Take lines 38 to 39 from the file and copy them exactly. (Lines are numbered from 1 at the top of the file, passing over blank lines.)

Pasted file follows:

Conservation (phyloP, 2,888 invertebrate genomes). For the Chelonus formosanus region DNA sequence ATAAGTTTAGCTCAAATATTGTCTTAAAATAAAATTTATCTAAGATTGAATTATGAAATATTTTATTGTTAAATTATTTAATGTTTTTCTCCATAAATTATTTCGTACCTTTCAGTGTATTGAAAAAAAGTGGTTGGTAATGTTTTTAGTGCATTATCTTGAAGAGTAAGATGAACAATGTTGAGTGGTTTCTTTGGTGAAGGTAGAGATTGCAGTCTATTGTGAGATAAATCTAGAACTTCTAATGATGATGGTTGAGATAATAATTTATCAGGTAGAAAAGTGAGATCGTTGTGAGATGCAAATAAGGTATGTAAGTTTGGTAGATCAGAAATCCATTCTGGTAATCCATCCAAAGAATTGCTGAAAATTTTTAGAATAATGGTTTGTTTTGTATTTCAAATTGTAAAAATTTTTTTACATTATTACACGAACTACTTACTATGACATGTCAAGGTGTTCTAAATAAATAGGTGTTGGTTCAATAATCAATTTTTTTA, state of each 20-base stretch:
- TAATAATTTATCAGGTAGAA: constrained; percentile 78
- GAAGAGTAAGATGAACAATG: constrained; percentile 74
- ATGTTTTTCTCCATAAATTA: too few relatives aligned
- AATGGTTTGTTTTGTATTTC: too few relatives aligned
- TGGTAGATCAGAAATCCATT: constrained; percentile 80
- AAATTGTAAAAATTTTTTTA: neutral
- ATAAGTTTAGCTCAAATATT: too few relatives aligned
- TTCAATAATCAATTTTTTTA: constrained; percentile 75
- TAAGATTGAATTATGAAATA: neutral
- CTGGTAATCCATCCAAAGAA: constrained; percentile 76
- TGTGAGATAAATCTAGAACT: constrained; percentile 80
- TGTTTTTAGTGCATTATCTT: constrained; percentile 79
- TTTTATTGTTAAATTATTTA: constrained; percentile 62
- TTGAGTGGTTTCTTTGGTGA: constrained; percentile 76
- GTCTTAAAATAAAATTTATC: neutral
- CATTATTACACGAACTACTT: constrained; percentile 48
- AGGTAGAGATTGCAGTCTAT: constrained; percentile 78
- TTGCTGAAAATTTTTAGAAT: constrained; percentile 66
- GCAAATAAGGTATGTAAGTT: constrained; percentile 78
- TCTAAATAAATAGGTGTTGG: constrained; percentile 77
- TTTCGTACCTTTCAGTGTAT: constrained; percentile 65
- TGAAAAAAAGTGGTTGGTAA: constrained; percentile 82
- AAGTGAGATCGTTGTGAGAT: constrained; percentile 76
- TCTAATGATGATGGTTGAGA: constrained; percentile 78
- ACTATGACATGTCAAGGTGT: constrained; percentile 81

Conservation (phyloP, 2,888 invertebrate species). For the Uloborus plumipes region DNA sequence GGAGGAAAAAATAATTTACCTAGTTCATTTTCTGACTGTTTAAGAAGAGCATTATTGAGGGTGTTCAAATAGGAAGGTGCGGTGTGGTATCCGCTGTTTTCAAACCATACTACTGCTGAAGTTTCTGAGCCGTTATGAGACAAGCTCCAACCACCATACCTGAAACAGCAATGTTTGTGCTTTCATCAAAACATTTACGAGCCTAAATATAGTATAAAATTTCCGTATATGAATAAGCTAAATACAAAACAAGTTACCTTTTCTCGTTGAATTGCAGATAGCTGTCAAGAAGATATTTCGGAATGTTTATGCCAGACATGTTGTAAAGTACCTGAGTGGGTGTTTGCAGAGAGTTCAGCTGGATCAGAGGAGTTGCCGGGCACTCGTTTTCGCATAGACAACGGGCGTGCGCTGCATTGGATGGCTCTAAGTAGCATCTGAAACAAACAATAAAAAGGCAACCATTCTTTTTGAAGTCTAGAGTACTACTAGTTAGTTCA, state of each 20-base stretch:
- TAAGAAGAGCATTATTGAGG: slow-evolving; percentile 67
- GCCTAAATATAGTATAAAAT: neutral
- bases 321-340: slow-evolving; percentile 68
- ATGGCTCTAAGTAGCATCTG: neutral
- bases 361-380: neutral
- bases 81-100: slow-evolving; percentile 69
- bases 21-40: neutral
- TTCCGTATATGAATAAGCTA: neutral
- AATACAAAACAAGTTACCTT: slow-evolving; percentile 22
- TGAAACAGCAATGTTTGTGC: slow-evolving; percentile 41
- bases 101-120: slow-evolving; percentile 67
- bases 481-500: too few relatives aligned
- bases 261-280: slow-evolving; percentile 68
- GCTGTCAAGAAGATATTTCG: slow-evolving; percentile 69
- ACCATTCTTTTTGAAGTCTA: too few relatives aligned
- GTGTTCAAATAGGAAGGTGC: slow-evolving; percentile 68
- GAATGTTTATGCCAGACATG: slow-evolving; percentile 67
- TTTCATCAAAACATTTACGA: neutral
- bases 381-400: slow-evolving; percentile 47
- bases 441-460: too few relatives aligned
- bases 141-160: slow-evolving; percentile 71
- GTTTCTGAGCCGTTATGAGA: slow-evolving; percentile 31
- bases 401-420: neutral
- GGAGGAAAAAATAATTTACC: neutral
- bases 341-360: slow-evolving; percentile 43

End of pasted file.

- bases 101-120: slow-evolving; percentile 67
- bases 481-500: too few relatives aligned